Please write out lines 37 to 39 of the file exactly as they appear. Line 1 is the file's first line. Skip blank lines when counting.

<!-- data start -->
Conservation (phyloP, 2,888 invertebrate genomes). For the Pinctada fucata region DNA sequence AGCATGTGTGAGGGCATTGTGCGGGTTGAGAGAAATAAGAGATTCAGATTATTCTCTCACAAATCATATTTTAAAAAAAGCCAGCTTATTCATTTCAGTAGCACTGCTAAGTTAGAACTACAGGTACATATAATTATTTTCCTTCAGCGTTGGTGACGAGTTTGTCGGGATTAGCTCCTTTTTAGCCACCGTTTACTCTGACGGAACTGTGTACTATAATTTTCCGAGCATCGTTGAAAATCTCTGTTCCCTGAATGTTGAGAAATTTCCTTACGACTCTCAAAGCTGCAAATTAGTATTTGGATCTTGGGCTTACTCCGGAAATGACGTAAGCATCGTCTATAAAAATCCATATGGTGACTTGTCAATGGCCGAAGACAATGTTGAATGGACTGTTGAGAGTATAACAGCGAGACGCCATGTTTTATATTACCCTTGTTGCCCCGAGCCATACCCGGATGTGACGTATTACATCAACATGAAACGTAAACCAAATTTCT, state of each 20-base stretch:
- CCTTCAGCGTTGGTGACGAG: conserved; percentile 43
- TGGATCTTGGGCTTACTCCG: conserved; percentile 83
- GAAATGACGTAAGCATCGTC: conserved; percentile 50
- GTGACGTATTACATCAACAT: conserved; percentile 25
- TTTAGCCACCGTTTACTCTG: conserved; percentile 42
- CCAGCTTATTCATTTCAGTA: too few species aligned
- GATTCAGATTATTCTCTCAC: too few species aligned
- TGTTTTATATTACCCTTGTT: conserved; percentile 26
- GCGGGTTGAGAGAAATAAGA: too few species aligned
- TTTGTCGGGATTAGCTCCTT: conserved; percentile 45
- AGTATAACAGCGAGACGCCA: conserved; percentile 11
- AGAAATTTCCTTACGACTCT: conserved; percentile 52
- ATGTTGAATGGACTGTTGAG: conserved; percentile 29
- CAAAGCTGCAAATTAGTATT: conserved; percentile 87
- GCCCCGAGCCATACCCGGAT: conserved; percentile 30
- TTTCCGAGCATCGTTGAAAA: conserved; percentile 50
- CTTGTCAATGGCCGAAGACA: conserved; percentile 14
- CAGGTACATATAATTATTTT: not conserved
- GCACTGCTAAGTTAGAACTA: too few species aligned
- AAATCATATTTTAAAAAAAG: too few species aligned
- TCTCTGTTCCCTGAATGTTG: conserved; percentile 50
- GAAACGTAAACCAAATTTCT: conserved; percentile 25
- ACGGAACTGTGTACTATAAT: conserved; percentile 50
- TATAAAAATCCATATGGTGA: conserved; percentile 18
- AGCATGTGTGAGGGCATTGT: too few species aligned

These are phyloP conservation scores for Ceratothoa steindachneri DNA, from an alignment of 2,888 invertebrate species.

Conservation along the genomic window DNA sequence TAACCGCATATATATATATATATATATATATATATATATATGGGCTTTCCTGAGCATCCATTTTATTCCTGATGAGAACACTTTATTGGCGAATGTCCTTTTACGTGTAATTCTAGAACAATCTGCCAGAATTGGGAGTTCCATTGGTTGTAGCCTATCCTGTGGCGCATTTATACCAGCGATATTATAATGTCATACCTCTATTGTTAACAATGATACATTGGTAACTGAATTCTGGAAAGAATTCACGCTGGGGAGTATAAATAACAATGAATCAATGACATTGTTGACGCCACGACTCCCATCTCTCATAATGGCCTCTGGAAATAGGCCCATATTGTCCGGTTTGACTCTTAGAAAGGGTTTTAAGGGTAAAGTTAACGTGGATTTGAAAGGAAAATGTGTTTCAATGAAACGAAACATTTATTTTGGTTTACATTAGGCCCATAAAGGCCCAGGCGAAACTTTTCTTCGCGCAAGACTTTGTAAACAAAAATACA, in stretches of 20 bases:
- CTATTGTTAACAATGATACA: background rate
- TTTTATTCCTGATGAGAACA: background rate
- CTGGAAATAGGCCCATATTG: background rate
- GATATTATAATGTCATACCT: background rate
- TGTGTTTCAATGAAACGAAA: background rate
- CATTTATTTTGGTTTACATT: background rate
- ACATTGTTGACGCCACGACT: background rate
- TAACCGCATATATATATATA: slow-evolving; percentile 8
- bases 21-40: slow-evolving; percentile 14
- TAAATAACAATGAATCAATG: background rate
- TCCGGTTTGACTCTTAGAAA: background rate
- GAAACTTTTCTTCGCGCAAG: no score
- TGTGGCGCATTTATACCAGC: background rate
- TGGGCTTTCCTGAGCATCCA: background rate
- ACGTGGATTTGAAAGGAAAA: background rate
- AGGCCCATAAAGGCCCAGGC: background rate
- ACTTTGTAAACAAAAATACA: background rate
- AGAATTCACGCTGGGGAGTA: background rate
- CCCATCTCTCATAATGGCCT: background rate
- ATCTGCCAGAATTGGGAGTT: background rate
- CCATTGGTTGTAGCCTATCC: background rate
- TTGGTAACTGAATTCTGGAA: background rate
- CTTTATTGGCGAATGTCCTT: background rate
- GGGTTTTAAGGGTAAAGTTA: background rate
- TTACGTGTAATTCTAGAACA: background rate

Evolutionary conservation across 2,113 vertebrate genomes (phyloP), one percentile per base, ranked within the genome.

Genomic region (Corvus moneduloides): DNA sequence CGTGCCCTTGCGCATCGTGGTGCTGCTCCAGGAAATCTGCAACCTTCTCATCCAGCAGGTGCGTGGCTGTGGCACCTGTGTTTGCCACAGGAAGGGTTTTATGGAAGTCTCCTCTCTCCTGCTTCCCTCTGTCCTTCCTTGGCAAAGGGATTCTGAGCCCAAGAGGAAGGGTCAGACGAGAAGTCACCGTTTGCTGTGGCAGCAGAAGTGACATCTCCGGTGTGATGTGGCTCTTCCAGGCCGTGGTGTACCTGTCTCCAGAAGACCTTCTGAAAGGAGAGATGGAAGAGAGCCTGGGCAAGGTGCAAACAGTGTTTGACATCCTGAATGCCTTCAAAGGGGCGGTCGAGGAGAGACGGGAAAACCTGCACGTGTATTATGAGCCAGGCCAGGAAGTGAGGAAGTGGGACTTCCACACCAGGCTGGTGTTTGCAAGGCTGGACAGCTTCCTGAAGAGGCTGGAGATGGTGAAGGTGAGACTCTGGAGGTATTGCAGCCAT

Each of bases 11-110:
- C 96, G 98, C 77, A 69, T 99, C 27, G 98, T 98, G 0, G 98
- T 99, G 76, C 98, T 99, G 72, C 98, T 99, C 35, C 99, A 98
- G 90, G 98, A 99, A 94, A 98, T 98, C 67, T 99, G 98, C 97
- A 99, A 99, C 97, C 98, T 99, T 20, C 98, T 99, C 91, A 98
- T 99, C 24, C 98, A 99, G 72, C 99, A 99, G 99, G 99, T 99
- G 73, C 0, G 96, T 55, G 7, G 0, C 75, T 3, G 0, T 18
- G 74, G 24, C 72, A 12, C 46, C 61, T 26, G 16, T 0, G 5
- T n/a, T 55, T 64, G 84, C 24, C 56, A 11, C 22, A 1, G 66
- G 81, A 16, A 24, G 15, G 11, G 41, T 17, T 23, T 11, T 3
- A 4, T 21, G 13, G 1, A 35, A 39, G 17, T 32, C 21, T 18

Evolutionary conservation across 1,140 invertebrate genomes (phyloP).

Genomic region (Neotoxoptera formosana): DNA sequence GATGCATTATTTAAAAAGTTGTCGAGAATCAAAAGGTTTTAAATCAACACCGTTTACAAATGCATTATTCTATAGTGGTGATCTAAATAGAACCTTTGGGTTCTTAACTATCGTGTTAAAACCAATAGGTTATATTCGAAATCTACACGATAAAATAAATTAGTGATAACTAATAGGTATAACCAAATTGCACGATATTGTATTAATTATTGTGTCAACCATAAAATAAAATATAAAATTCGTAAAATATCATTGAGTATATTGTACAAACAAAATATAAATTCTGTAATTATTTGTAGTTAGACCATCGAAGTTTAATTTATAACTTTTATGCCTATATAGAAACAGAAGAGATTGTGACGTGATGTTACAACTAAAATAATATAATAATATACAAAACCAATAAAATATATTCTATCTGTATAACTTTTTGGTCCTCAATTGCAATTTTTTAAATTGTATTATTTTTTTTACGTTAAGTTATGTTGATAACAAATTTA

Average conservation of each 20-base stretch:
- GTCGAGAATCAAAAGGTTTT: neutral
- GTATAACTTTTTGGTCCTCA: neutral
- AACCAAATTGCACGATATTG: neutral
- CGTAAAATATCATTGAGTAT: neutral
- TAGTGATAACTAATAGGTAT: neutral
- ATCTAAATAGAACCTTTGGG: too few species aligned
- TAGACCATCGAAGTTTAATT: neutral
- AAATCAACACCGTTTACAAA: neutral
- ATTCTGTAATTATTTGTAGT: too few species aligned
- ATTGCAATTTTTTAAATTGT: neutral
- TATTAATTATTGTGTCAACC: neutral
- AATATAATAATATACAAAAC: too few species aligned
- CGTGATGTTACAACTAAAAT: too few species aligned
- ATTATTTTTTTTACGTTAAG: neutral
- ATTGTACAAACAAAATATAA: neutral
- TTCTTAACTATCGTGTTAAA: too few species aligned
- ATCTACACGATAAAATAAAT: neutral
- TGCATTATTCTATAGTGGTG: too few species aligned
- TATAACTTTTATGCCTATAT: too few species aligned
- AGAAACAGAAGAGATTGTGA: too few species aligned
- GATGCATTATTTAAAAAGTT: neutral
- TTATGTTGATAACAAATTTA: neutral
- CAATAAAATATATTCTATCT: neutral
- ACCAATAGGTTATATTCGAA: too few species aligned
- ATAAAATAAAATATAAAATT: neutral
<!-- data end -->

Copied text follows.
- bases 21-40: slow-evolving; percentile 14
- TAAATAACAATGAATCAATG: background rate
- TCCGGTTTGACTCTTAGAAA: background rate